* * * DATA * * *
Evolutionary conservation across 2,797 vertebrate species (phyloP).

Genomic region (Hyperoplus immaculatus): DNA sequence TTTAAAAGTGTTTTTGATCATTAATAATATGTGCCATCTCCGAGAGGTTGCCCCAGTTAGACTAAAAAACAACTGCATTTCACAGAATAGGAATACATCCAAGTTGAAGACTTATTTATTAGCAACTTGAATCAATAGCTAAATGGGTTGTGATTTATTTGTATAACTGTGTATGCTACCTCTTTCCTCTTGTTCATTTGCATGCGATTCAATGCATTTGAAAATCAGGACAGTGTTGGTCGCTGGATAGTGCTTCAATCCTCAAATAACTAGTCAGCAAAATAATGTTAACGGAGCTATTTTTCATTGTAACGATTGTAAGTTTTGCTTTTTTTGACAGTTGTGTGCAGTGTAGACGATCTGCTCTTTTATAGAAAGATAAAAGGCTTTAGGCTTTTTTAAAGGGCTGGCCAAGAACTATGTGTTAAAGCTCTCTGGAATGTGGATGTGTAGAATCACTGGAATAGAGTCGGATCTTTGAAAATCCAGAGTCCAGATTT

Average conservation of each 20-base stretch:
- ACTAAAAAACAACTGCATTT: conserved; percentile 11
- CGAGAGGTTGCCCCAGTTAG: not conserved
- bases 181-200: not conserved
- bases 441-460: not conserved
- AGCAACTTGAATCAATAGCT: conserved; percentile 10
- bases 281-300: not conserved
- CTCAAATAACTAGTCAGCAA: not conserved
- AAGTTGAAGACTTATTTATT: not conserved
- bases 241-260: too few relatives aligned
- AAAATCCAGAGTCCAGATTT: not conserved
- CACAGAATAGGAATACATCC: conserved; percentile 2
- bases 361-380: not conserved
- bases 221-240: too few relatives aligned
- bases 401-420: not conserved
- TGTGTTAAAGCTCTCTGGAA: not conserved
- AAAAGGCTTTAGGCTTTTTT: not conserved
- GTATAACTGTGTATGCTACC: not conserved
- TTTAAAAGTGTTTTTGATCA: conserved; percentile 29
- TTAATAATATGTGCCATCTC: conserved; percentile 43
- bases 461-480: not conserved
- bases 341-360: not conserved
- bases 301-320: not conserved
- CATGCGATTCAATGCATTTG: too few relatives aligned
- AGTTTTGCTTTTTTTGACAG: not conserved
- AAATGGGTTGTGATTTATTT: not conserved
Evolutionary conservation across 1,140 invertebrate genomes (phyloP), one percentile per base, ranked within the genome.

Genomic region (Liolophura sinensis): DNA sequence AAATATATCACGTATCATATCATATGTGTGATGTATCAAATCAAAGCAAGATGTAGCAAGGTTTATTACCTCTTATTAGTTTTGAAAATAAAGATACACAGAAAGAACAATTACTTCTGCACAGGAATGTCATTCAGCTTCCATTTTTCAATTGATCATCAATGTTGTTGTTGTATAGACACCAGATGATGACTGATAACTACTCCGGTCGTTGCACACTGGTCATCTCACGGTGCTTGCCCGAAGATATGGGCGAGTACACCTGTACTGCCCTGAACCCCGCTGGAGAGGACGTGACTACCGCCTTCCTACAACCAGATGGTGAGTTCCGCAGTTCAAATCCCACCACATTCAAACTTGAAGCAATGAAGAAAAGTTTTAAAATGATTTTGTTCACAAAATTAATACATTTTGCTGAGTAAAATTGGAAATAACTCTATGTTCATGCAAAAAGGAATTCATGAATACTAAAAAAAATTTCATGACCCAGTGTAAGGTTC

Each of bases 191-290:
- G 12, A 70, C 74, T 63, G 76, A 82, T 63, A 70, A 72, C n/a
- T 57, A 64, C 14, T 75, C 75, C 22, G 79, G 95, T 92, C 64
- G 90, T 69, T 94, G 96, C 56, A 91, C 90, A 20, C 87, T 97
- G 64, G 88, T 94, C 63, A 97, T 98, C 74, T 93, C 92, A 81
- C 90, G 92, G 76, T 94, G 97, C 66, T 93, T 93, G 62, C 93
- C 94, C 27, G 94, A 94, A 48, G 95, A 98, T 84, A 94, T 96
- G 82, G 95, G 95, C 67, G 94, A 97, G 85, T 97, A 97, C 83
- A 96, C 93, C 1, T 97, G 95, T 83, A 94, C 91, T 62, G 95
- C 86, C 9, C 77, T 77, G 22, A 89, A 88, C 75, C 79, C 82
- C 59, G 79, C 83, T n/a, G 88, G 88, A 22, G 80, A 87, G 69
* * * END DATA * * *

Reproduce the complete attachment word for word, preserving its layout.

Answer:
Evolutionary conservation across 2,797 vertebrate species (phyloP).

Genomic region (Hyperoplus immaculatus): DNA sequence TTTAAAAGTGTTTTTGATCATTAATAATATGTGCCATCTCCGAGAGGTTGCCCCAGTTAGACTAAAAAACAACTGCATTTCACAGAATAGGAATACATCCAAGTTGAAGACTTATTTATTAGCAACTTGAATCAATAGCTAAATGGGTTGTGATTTATTTGTATAACTGTGTATGCTACCTCTTTCCTCTTGTTCATTTGCATGCGATTCAATGCATTTGAAAATCAGGACAGTGTTGGTCGCTGGATAGTGCTTCAATCCTCAAATAACTAGTCAGCAAAATAATGTTAACGGAGCTATTTTTCATTGTAACGATTGTAAGTTTTGCTTTTTTTGACAGTTGTGTGCAGTGTAGACGATCTGCTCTTTTATAGAAAGATAAAAGGCTTTAGGCTTTTTTAAAGGGCTGGCCAAGAACTATGTGTTAAAGCTCTCTGGAATGTGGATGTGTAGAATCACTGGAATAGAGTCGGATCTTTGAAAATCCAGAGTCCAGATTT

Average conservation of each 20-base stretch:
- ACTAAAAAACAACTGCATTT: conserved; percentile 11
- CGAGAGGTTGCCCCAGTTAG: not conserved
- bases 181-200: not conserved
- bases 441-460: not conserved
- AGCAACTTGAATCAATAGCT: conserved; percentile 10
- bases 281-300: not conserved
- CTCAAATAACTAGTCAGCAA: not conserved
- AAGTTGAAGACTTATTTATT: not conserved
- bases 241-260: too few relatives aligned
- AAAATCCAGAGTCCAGATTT: not conserved
- CACAGAATAGGAATACATCC: conserved; percentile 2
- bases 361-380: not conserved
- bases 221-240: too few relatives aligned
- bases 401-420: not conserved
- TGTGTTAAAGCTCTCTGGAA: not conserved
- AAAAGGCTTTAGGCTTTTTT: not conserved
- GTATAACTGTGTATGCTACC: not conserved
- TTTAAAAGTGTTTTTGATCA: conserved; percentile 29
- TTAATAATATGTGCCATCTC: conserved; percentile 43
- bases 461-480: not conserved
- bases 341-360: not conserved
- bases 301-320: not conserved
- CATGCGATTCAATGCATTTG: too few relatives aligned
- AGTTTTGCTTTTTTTGACAG: not conserved
- AAATGGGTTGTGATTTATTT: not conserved
Evolutionary conservation across 1,140 invertebrate genomes (phyloP), one percentile per base, ranked within the genome.

Genomic region (Liolophura sinensis): DNA sequence AAATATATCACGTATCATATCATATGTGTGATGTATCAAATCAAAGCAAGATGTAGCAAGGTTTATTACCTCTTATTAGTTTTGAAAATAAAGATACACAGAAAGAACAATTACTTCTGCACAGGAATGTCATTCAGCTTCCATTTTTCAATTGATCATCAATGTTGTTGTTGTATAGACACCAGATGATGACTGATAACTACTCCGGTCGTTGCACACTGGTCATCTCACGGTGCTTGCCCGAAGATATGGGCGAGTACACCTGTACTGCCCTGAACCCCGCTGGAGAGGACGTGACTACCGCCTTCCTACAACCAGATGGTGAGTTCCGCAGTTCAAATCCCACCACATTCAAACTTGAAGCAATGAAGAAAAGTTTTAAAATGATTTTGTTCACAAAATTAATACATTTTGCTGAGTAAAATTGGAAATAACTCTATGTTCATGCAAAAAGGAATTCATGAATACTAAAAAAAATTTCATGACCCAGTGTAAGGTTC

Each of bases 191-290:
- G 12, A 70, C 74, T 63, G 76, A 82, T 63, A 70, A 72, C n/a
- T 57, A 64, C 14, T 75, C 75, C 22, G 79, G 95, T 92, C 64
- G 90, T 69, T 94, G 96, C 56, A 91, C 90, A 20, C 87, T 97
- G 64, G 88, T 94, C 63, A 97, T 98, C 74, T 93, C 92, A 81
- C 90, G 92, G 76, T 94, G 97, C 66, T 93, T 93, G 62, C 93
- C 94, C 27, G 94, A 94, A 48, G 95, A 98, T 84, A 94, T 96
- G 82, G 95, G 95, C 67, G 94, A 97, G 85, T 97, A 97, C 83
- A 96, C 93, C 1, T 97, G 95, T 83, A 94, C 91, T 62, G 95
- C 86, C 9, C 77, T 77, G 22, A 89, A 88, C 75, C 79, C 82
- C 59, G 79, C 83, T n/a, G 88, G 88, A 22, G 80, A 87, G 69